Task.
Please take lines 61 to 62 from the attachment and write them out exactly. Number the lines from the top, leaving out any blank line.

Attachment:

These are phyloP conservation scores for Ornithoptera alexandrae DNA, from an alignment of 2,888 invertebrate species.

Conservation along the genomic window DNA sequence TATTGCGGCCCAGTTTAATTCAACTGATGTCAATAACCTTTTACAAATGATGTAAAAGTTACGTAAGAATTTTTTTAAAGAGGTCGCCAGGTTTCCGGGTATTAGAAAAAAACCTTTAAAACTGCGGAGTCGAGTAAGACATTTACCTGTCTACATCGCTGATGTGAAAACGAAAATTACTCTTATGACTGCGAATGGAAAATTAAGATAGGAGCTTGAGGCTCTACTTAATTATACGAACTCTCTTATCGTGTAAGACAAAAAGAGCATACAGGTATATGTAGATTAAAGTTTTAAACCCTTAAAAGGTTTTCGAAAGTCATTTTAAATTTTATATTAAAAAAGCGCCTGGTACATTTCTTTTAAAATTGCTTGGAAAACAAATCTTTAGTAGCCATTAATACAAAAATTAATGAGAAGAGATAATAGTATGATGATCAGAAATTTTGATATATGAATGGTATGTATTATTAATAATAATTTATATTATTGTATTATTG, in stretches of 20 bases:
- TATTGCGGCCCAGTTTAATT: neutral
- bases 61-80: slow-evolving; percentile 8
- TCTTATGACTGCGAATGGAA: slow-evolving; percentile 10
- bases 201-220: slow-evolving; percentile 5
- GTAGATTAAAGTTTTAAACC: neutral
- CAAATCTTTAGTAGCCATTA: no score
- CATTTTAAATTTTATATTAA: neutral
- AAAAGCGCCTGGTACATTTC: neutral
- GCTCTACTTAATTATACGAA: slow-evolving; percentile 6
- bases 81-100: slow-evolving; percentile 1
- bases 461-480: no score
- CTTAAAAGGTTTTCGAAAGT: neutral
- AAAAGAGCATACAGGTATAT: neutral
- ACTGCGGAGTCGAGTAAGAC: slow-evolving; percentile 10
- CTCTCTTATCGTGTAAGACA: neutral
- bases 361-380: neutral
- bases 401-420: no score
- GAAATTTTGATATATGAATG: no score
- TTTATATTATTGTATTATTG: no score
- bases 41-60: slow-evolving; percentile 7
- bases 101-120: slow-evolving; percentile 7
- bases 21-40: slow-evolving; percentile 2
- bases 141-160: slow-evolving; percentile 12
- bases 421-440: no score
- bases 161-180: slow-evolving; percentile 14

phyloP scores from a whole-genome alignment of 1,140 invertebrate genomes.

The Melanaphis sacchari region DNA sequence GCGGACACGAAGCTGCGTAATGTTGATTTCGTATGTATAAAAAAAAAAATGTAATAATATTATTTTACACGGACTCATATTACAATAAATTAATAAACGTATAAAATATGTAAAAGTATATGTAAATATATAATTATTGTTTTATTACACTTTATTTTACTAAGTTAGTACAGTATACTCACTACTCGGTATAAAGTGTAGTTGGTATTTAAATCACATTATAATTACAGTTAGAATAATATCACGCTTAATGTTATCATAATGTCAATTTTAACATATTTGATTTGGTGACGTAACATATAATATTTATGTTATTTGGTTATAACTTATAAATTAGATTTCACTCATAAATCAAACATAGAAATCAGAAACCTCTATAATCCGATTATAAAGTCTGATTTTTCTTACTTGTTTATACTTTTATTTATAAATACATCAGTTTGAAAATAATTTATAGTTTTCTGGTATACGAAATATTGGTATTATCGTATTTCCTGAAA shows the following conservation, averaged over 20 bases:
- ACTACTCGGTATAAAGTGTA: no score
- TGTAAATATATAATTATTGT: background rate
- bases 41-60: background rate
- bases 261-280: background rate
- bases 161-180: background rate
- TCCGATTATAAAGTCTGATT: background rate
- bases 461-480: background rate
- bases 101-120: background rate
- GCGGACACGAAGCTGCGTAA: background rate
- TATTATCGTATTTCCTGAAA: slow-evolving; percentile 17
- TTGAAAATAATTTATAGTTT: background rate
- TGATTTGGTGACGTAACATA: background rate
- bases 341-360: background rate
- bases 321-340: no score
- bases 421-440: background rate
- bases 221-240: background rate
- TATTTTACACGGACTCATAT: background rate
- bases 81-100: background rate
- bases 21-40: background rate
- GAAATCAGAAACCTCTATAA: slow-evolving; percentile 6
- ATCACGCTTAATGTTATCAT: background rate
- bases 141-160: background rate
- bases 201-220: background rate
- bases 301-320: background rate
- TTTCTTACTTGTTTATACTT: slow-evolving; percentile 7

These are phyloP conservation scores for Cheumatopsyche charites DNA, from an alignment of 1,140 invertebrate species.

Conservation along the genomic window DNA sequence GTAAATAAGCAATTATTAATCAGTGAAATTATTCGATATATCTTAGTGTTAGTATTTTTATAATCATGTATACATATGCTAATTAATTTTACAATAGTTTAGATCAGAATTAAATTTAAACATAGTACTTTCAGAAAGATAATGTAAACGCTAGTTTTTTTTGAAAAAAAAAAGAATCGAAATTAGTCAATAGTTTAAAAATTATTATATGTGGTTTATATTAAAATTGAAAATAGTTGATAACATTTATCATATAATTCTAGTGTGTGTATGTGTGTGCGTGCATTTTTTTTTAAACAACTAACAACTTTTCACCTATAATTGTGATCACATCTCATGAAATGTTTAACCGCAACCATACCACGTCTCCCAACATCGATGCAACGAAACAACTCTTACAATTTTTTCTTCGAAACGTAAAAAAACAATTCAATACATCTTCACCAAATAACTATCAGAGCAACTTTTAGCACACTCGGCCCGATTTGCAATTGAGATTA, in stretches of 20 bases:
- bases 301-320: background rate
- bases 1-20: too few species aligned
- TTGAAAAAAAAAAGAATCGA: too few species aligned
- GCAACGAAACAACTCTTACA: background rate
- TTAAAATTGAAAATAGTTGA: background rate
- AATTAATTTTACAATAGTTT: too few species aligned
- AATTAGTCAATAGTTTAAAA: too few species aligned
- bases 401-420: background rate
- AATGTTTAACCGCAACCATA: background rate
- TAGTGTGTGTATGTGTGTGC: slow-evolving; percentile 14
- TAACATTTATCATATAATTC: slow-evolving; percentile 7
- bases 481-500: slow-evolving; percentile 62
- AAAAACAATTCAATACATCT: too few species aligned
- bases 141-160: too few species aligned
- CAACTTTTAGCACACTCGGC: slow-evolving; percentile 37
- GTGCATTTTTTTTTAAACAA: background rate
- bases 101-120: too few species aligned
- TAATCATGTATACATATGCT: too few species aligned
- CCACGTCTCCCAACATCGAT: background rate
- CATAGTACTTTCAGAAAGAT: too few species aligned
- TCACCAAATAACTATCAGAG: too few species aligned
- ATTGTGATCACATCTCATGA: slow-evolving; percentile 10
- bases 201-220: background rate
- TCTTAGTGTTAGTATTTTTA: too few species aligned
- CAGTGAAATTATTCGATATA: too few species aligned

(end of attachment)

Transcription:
- TTAAAATTGAAAATAGTTGA: background rate
- AATTAATTTTACAATAGTTT: too few species aligned